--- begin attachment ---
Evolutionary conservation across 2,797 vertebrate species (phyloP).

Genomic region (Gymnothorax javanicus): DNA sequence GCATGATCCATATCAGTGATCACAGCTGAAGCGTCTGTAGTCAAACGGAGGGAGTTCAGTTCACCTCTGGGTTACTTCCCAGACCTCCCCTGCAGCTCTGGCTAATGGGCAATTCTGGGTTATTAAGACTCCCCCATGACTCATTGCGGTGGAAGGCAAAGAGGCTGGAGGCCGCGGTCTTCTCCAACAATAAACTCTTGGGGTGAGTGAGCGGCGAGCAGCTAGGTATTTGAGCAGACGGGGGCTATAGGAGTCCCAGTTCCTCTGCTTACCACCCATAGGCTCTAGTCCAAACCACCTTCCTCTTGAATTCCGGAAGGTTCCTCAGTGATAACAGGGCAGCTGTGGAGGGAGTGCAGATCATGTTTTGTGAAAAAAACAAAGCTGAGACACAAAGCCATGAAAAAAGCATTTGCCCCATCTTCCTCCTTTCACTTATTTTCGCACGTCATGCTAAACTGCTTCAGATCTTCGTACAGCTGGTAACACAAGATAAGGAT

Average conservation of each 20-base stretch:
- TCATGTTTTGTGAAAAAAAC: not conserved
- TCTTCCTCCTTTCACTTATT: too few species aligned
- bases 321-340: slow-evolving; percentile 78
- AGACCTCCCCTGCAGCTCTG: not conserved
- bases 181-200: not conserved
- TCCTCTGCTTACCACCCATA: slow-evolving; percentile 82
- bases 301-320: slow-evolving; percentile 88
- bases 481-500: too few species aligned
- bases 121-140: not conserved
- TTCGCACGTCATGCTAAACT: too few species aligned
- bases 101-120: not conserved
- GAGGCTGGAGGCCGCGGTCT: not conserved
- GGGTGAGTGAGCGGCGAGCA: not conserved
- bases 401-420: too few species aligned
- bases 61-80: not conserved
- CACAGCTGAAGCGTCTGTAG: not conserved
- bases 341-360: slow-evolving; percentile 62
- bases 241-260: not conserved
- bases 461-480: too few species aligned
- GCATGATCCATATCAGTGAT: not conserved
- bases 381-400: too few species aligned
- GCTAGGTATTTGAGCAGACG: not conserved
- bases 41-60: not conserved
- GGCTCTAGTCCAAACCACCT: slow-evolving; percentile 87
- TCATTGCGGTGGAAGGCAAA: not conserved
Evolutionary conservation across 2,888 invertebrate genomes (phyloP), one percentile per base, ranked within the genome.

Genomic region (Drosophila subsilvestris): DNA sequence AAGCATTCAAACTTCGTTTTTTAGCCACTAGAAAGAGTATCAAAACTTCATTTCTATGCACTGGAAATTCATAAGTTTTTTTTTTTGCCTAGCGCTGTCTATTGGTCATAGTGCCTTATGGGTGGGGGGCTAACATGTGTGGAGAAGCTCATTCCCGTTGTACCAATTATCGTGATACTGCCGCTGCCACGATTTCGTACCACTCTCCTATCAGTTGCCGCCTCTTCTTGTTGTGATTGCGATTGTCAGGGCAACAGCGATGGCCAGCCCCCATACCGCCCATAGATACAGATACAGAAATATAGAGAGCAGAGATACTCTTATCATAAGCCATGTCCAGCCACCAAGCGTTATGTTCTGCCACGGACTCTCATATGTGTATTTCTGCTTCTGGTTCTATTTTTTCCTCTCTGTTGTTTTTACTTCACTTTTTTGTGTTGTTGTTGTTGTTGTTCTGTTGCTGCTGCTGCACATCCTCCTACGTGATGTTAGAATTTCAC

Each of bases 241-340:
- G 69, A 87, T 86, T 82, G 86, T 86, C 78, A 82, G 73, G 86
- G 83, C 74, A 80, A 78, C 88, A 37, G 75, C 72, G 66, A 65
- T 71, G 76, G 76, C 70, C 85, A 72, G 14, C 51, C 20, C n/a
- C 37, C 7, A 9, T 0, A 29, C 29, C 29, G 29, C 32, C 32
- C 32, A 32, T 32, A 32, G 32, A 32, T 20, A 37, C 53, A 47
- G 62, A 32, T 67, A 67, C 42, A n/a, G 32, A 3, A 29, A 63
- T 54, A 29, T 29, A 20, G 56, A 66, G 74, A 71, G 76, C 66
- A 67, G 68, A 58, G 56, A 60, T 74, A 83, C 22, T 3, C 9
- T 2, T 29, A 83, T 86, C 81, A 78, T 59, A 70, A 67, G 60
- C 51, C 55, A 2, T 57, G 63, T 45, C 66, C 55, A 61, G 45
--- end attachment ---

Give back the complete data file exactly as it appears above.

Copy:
Evolutionary conservation across 2,797 vertebrate species (phyloP).

Genomic region (Gymnothorax javanicus): DNA sequence GCATGATCCATATCAGTGATCACAGCTGAAGCGTCTGTAGTCAAACGGAGGGAGTTCAGTTCACCTCTGGGTTACTTCCCAGACCTCCCCTGCAGCTCTGGCTAATGGGCAATTCTGGGTTATTAAGACTCCCCCATGACTCATTGCGGTGGAAGGCAAAGAGGCTGGAGGCCGCGGTCTTCTCCAACAATAAACTCTTGGGGTGAGTGAGCGGCGAGCAGCTAGGTATTTGAGCAGACGGGGGCTATAGGAGTCCCAGTTCCTCTGCTTACCACCCATAGGCTCTAGTCCAAACCACCTTCCTCTTGAATTCCGGAAGGTTCCTCAGTGATAACAGGGCAGCTGTGGAGGGAGTGCAGATCATGTTTTGTGAAAAAAACAAAGCTGAGACACAAAGCCATGAAAAAAGCATTTGCCCCATCTTCCTCCTTTCACTTATTTTCGCACGTCATGCTAAACTGCTTCAGATCTTCGTACAGCTGGTAACACAAGATAAGGAT

Average conservation of each 20-base stretch:
- TCATGTTTTGTGAAAAAAAC: not conserved
- TCTTCCTCCTTTCACTTATT: too few species aligned
- bases 321-340: slow-evolving; percentile 78
- AGACCTCCCCTGCAGCTCTG: not conserved
- bases 181-200: not conserved
- TCCTCTGCTTACCACCCATA: slow-evolving; percentile 82
- bases 301-320: slow-evolving; percentile 88
- bases 481-500: too few species aligned
- bases 121-140: not conserved
- TTCGCACGTCATGCTAAACT: too few species aligned
- bases 101-120: not conserved
- GAGGCTGGAGGCCGCGGTCT: not conserved
- GGGTGAGTGAGCGGCGAGCA: not conserved
- bases 401-420: too few species aligned
- bases 61-80: not conserved
- CACAGCTGAAGCGTCTGTAG: not conserved
- bases 341-360: slow-evolving; percentile 62
- bases 241-260: not conserved
- bases 461-480: too few species aligned
- GCATGATCCATATCAGTGAT: not conserved
- bases 381-400: too few species aligned
- GCTAGGTATTTGAGCAGACG: not conserved
- bases 41-60: not conserved
- GGCTCTAGTCCAAACCACCT: slow-evolving; percentile 87
- TCATTGCGGTGGAAGGCAAA: not conserved
Evolutionary conservation across 2,888 invertebrate genomes (phyloP), one percentile per base, ranked within the genome.

Genomic region (Drosophila subsilvestris): DNA sequence AAGCATTCAAACTTCGTTTTTTAGCCACTAGAAAGAGTATCAAAACTTCATTTCTATGCACTGGAAATTCATAAGTTTTTTTTTTTGCCTAGCGCTGTCTATTGGTCATAGTGCCTTATGGGTGGGGGGCTAACATGTGTGGAGAAGCTCATTCCCGTTGTACCAATTATCGTGATACTGCCGCTGCCACGATTTCGTACCACTCTCCTATCAGTTGCCGCCTCTTCTTGTTGTGATTGCGATTGTCAGGGCAACAGCGATGGCCAGCCCCCATACCGCCCATAGATACAGATACAGAAATATAGAGAGCAGAGATACTCTTATCATAAGCCATGTCCAGCCACCAAGCGTTATGTTCTGCCACGGACTCTCATATGTGTATTTCTGCTTCTGGTTCTATTTTTTCCTCTCTGTTGTTTTTACTTCACTTTTTTGTGTTGTTGTTGTTGTTGTTCTGTTGCTGCTGCTGCACATCCTCCTACGTGATGTTAGAATTTCAC

Each of bases 241-340:
- G 69, A 87, T 86, T 82, G 86, T 86, C 78, A 82, G 73, G 86
- G 83, C 74, A 80, A 78, C 88, A 37, G 75, C 72, G 66, A 65
- T 71, G 76, G 76, C 70, C 85, A 72, G 14, C 51, C 20, C n/a
- C 37, C 7, A 9, T 0, A 29, C 29, C 29, G 29, C 32, C 32
- C 32, A 32, T 32, A 32, G 32, A 32, T 20, A 37, C 53, A 47
- G 62, A 32, T 67, A 67, C 42, A n/a, G 32, A 3, A 29, A 63
- T 54, A 29, T 29, A 20, G 56, A 66, G 74, A 71, G 76, C 66
- A 67, G 68, A 58, G 56, A 60, T 74, A 83, C 22, T 3, C 9
- T 2, T 29, A 83, T 86, C 81, A 78, T 59, A 70, A 67, G 60
- C 51, C 55, A 2, T 57, G 63, T 45, C 66, C 55, A 61, G 45